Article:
Most fertilizers contain nitrogen, phosphorus, and potassium. What does each of these do for a plant?

By BH&G Garden Editors

Any fertilizer you buy will have a ratio of three compounds listed, such as 5-5-5. The numbers represent the N-P-K ratio—the available nitrogen (N), phosphorus (P), and potassium (K) contained in that fertilizer. You may also see potassium called 'potash.' Each nutrient does something different for plants, and understanding soil nutrients can help you understand what problems you have in the garden. Here's what each compound does.

Related: Making Sense of Fertilizer

Nitrogen in Fertilizer

In simple terms, nitrogen promotes plant growth. It is associated with leafy, vegetative growth. Nitrogen is part of every protein in the plant, so it's required for virtually every process—from growing new leaves to defending against pests. Nitrogen is part of the chlorophyll molecule, which gives plants their green color and is involved in creating food for the plant through photosynthesis. Lack of nitrogen shows up as general yellowing (chlorosis) of the plant. Because nitrogen can move around in the plant, older growth often yellows more than the new growth.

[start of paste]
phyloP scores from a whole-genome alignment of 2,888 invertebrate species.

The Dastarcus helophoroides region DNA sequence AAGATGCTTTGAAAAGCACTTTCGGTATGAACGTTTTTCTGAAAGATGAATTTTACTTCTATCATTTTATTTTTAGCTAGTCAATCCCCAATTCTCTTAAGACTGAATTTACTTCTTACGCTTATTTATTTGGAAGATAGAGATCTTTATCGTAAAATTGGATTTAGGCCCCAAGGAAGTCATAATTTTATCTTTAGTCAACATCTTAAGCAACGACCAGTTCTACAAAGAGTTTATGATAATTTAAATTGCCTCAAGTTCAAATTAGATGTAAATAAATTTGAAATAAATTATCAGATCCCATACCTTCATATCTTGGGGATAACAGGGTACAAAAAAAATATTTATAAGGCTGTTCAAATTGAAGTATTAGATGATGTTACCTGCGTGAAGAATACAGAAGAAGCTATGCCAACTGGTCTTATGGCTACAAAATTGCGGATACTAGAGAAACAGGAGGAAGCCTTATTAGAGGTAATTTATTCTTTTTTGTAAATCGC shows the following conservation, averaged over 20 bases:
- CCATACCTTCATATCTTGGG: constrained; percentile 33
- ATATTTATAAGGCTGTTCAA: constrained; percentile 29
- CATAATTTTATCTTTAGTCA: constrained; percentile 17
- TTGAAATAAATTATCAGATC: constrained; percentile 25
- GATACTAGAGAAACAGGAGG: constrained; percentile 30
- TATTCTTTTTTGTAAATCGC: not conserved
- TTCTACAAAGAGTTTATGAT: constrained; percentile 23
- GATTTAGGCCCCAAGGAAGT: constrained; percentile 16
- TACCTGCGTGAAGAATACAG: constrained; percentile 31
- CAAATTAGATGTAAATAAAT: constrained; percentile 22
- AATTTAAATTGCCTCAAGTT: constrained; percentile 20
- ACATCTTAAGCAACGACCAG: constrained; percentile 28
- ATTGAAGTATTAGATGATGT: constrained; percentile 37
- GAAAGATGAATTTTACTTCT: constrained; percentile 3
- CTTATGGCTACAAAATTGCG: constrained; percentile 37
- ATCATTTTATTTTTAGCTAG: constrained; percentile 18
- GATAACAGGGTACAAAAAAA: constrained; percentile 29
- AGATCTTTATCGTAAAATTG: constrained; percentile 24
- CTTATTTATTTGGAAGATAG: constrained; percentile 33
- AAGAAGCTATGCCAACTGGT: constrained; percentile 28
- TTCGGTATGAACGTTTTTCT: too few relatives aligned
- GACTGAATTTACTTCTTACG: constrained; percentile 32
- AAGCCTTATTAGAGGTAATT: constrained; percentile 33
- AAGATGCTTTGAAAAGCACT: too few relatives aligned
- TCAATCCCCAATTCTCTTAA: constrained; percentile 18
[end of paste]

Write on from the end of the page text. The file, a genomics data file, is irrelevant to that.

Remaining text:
Phosphorus in Fertilizer

Phosphorus is involved in the metabolic processes responsible for transferring energy from one point to another in the plant. Energy from the stem can be transferred to the tips of the leaves with the help of phosphorus. It's also critical in root development and flowering. Because phosphorus moves slowly through the soil, it's important to work it into the soil, where it's needed by the roots.

Related: Does Fertilizer Go Bad?

Potassium in Fertilizer

Potassium helps regulate plant metabolism and affects water pressure inside and outside of plant cells. It is important for good root development. For these reasons, potassium is critical to plant stress tolerance.

Related: Try Organic Fertilizer



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